He charged the ranks of the goblins of Mount Gram in the Battle of the Green Fields, and knocked their King Golfimbul’s head clean off with a wooden club. It sailed a hundred yards through the air and sent down a rabbit hole and in this way the battle was won and the game of Golf invented at the same moment. – Tolkien
The day was overcast. My grey putter showed marks of wear and tinged against the white ball that scooted across the practice green like an errant snowflake tossed by a breeze. It failed to disappear though, and a few more balls were struck when I heard our name over the loudspeaker. Who’s “Chang?” I asked turning to my comrade. “Guess we’re paired up with someone.” My stomach knotted as I placed my putter in its slot and headed to the tee. I envisioned the worst. Noisy teenagers. Beer. Cursing. Confrontations. Yet better than me. What I saw surprised me. I took out my driver and started loosening my joints. “Looks like we’ve got kids,” I said motioning to a Korean family with two girls, eight and ten. After muffing the first shot, I struck a solid, slicing ball down the right fairway. I felt alright with the shot, and after my comrade outdrove me, we walked a ways and watched the ten-year-old tee up her shot. A picture perfect swing sent the ball straight down the fairway, about a hundred and fifty yards. The two girls cleaned up with pars, I managed something other than par, and we proceeded to the second hole.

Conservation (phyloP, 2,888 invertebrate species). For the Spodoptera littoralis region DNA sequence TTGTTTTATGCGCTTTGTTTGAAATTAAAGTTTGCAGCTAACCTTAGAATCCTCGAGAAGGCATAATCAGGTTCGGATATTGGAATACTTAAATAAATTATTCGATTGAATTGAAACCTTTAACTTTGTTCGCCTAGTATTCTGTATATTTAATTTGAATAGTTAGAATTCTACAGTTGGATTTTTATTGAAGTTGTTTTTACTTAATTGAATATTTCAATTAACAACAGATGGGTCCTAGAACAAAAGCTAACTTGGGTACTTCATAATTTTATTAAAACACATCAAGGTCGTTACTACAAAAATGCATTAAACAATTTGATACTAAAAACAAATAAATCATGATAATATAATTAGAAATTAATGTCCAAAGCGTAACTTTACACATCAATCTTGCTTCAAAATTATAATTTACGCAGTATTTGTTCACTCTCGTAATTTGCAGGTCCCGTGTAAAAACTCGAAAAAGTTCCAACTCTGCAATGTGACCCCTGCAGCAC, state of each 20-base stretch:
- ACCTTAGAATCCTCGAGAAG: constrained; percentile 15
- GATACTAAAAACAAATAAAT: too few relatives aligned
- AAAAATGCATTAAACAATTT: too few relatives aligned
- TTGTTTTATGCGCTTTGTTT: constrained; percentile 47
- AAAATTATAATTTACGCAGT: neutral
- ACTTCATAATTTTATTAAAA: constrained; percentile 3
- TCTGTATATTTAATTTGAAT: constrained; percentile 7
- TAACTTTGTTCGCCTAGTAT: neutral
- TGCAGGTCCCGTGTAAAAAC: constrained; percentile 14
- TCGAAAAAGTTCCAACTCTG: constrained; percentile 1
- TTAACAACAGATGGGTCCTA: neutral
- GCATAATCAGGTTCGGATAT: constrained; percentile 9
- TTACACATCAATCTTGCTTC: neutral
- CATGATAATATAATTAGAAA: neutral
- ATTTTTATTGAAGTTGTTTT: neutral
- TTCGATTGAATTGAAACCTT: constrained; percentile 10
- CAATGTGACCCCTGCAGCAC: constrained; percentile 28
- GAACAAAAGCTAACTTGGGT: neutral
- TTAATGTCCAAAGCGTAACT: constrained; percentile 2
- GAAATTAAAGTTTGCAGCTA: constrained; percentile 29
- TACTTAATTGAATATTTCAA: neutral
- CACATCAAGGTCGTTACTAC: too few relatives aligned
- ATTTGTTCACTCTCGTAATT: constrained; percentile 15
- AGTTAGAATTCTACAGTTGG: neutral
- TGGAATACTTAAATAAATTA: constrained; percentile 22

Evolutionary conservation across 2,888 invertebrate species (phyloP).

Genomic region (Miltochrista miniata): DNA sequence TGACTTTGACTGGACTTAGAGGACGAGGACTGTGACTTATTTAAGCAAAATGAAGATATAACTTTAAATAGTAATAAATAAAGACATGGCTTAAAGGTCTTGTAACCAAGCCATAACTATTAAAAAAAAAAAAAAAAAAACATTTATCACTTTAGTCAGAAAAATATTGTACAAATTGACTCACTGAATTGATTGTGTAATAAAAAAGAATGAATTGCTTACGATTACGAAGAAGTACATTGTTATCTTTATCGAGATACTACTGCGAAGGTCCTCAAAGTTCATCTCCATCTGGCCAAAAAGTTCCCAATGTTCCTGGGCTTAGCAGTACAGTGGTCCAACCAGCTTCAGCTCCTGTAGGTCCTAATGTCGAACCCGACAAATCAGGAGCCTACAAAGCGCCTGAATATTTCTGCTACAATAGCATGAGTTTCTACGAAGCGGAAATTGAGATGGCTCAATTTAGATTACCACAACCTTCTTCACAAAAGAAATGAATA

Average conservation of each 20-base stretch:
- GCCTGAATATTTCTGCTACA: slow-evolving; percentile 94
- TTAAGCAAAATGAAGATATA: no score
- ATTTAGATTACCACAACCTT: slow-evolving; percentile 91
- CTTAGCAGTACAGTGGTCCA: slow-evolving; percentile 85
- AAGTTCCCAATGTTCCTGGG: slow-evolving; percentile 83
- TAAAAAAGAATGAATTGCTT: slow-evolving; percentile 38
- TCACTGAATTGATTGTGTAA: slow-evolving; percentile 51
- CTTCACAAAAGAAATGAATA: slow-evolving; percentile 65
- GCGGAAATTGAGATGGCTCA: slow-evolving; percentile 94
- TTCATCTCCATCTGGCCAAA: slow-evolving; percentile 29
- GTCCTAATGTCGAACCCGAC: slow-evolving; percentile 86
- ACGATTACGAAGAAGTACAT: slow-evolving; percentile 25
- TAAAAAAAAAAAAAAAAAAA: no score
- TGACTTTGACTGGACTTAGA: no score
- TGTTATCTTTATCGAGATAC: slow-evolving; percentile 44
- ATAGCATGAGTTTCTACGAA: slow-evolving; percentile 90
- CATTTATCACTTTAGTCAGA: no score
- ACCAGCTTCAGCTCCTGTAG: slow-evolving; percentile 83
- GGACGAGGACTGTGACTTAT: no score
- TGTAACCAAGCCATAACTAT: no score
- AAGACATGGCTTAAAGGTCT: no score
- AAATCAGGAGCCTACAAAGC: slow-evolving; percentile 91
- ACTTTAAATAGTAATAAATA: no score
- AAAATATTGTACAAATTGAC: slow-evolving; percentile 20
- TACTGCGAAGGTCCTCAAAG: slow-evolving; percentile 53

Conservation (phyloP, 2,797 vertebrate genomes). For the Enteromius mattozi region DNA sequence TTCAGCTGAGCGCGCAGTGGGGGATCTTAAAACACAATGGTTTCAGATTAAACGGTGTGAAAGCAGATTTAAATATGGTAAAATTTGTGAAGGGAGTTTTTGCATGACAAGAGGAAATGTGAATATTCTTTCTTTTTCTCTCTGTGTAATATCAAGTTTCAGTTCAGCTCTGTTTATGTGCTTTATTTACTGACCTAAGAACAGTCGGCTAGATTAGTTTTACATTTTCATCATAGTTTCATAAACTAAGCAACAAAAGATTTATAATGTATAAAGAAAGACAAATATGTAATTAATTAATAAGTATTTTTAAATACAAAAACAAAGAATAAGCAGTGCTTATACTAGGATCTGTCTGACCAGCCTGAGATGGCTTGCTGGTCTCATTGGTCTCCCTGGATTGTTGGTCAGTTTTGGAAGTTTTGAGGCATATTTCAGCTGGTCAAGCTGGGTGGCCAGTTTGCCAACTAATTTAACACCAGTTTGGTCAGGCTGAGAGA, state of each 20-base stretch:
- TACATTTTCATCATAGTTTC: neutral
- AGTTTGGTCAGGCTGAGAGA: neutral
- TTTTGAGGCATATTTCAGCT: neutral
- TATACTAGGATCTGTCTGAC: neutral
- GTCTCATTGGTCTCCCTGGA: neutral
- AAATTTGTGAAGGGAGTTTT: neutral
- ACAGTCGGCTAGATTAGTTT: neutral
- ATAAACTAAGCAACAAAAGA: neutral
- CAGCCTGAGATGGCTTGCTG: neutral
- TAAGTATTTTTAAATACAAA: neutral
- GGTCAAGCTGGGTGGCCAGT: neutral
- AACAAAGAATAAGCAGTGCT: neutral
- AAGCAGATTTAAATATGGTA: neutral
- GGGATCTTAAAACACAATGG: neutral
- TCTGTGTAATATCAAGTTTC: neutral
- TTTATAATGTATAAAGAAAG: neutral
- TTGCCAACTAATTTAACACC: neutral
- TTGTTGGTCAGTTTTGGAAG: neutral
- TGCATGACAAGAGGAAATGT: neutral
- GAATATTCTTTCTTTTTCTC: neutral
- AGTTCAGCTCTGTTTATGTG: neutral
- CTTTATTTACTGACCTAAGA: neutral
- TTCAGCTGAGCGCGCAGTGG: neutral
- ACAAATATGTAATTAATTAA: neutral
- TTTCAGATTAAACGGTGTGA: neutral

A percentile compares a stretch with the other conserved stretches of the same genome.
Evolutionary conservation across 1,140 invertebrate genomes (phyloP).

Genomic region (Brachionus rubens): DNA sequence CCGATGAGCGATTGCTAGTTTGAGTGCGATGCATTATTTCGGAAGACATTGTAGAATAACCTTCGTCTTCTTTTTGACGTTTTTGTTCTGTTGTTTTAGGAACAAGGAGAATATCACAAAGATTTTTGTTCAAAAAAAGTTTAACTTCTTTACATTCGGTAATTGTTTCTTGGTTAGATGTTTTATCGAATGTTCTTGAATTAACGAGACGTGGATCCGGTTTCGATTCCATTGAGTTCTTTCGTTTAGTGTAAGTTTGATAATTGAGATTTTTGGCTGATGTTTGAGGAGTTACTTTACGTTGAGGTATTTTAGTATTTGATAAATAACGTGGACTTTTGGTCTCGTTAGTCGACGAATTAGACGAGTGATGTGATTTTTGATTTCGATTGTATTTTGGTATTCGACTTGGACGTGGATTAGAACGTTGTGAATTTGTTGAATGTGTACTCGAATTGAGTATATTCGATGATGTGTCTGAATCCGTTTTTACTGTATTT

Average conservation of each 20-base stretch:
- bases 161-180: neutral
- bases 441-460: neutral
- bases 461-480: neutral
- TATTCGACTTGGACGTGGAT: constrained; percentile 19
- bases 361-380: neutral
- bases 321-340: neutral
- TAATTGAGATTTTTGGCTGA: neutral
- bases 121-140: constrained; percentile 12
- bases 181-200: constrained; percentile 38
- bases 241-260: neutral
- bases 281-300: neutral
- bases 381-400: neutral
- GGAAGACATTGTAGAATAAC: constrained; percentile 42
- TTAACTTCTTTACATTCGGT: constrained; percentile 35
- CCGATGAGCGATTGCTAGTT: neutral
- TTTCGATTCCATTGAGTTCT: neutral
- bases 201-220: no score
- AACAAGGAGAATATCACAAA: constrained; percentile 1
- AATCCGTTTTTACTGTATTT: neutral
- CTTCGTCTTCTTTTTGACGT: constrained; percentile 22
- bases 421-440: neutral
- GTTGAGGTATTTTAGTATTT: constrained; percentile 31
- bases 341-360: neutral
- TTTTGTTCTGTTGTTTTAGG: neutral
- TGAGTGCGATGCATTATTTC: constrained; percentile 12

On the fairway, once again out-driven by an eight-year-old, I grabbed my three-wood. “I just love this club,” I said. “You might want to wait till they get off the green…” My comrade motioned to the group ahead of us. “Nah, I won’t hit ‘em.” I had a nice swing and good contact. The sound of “good shot” from the eight-year-old. The ball took its typical slicing direction but sailed straight, mainly. So straight, it collided with the cart path and rolled nice and close to a stationary golf cart waiting for its drivers to return from the green. My stomach knotted again, and I foresaw confrontations. Meanwhile, the two girls smacked flawless approach shots and seemed to glide to the green in a single uniform line. After apologies and two or three chip shots, I three-putted and proceeded to the third hole.
Just pretend the water isn’t there, I thought to myself during my third tee shot. I never did see that ball again, as, like my swing, it slowly sank, but my vanity was pleased when the ten-year-old also landed hers in the water. As everyone prepared to leave the tee, I grabbed another ball. “I gotta hit it over,” I said. Tightening my grip and keeping my eyes glued on the ball, I made full contact, so full I sent the ball fifty yards past the green and nearly into the street, to the sound of “nice shot” from the ten-year-old.